While the "state-led urbanisation" argument highlights the dominance of state power in China's urban process, the notion of "local state/village corporatism" pays attention to the significant stake of local governments and their rural collectivities in economic development and urban growth, especially in the region of Guangdong's Pearl River Delta. Yet, these two arguments overlook the multiple forms of collectivities, including the communal land system, local clanship, and territories of folk religion, and their participation in the urban process. This article adopts a more structural approach by seeing the "urban process" as the socio-spatial reorganisation of and struggle over "the collective" in the capitalist socio-spatial relations of production. With the ethnographic study of Village Z in Dongguan, I argue that proletarianisation is not simply an integral part of the urban process but also the background against which communal imagination and the cellular form of activism take their shapes. Local collectivities do not necessarily share the interests and values of the developmental states but counteract the local states at all levels, thereby perpetuating contestation over urban spaces.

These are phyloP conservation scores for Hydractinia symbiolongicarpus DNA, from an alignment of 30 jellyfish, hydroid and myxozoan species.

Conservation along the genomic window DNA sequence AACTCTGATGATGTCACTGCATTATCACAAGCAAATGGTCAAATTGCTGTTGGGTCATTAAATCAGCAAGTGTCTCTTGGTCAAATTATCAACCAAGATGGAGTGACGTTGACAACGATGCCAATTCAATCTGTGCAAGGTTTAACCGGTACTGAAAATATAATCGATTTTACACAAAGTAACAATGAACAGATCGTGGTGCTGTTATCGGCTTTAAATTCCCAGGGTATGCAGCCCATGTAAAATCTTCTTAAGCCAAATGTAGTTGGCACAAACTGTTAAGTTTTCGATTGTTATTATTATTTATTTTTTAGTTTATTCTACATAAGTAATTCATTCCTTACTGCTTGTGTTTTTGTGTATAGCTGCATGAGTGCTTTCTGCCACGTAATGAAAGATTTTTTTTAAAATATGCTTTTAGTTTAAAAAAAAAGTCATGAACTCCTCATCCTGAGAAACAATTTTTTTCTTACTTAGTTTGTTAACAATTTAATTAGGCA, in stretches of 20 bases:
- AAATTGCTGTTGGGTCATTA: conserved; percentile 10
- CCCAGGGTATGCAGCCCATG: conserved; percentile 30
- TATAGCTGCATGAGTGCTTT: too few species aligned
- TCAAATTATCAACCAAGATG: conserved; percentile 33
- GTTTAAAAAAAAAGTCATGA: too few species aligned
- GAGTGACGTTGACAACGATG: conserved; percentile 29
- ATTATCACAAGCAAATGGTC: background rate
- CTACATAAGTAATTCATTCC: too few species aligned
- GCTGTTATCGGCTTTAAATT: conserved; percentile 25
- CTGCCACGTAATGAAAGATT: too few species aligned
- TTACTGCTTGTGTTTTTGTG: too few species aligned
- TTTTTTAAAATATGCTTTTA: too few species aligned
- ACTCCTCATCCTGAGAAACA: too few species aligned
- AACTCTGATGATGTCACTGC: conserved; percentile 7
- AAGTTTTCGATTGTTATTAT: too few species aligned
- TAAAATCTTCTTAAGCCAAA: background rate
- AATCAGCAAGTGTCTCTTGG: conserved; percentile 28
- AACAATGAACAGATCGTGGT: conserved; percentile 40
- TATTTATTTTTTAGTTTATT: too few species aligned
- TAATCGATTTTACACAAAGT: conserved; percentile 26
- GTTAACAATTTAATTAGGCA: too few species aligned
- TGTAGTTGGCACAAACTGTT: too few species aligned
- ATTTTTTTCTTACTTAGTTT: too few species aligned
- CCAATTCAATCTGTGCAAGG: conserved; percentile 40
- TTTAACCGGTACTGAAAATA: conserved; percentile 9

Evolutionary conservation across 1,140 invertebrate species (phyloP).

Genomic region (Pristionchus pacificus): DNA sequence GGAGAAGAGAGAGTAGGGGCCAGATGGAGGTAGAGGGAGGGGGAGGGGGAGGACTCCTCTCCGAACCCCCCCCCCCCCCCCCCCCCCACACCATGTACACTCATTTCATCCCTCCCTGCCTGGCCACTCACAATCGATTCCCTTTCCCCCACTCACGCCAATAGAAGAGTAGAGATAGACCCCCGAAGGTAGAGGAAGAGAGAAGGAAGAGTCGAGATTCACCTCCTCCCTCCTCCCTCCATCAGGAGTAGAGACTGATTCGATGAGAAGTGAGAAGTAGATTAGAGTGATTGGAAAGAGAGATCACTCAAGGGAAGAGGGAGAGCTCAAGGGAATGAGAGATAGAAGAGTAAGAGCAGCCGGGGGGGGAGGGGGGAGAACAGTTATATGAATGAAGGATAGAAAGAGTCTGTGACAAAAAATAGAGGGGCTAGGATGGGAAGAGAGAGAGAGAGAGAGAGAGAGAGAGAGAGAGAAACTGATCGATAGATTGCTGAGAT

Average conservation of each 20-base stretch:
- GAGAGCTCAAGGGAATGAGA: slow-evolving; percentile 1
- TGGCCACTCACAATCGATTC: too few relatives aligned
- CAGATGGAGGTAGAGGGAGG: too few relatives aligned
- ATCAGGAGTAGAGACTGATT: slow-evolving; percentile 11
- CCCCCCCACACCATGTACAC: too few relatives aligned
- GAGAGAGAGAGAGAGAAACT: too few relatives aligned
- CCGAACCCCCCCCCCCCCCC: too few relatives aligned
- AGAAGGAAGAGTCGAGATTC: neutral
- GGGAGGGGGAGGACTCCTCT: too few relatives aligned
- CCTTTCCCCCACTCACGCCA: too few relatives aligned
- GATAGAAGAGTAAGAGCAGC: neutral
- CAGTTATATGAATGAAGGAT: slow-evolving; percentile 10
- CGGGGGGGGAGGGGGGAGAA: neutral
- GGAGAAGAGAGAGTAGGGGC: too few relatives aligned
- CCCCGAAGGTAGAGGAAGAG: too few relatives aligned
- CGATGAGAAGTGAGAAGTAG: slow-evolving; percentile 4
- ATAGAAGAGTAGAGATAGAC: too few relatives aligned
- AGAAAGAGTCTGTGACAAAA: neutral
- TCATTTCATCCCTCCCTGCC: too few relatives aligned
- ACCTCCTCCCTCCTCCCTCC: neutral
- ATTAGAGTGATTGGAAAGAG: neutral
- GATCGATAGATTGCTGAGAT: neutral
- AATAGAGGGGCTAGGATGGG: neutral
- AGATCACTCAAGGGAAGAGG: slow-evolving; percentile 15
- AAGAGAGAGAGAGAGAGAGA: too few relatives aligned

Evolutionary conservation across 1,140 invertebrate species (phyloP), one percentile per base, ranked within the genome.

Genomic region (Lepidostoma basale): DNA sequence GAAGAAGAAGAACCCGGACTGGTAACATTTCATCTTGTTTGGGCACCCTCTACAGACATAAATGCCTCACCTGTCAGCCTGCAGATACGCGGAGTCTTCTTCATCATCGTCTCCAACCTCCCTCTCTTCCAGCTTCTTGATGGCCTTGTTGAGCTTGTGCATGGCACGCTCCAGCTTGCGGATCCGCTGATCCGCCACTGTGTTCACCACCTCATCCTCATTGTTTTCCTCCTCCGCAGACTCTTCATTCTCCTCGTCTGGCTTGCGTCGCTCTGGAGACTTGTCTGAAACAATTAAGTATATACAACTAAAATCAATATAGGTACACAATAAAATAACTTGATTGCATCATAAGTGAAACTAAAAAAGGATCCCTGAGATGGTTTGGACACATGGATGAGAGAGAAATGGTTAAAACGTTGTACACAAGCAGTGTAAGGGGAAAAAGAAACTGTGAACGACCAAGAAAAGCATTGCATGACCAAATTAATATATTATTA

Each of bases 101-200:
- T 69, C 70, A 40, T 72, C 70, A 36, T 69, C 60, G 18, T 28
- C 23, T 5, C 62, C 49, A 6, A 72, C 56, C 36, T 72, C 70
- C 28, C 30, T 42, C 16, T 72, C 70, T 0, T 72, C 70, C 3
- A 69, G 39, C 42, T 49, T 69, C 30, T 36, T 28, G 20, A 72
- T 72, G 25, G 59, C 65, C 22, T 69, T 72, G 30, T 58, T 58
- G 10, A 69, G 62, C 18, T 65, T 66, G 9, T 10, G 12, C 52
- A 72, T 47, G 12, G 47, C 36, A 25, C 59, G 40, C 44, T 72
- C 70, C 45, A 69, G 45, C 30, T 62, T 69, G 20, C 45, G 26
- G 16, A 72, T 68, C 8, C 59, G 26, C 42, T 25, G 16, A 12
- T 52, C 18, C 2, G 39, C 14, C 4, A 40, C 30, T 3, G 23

|Number of pages||8|
|Publication status||Published - 1 Jun 2014|
- Urban space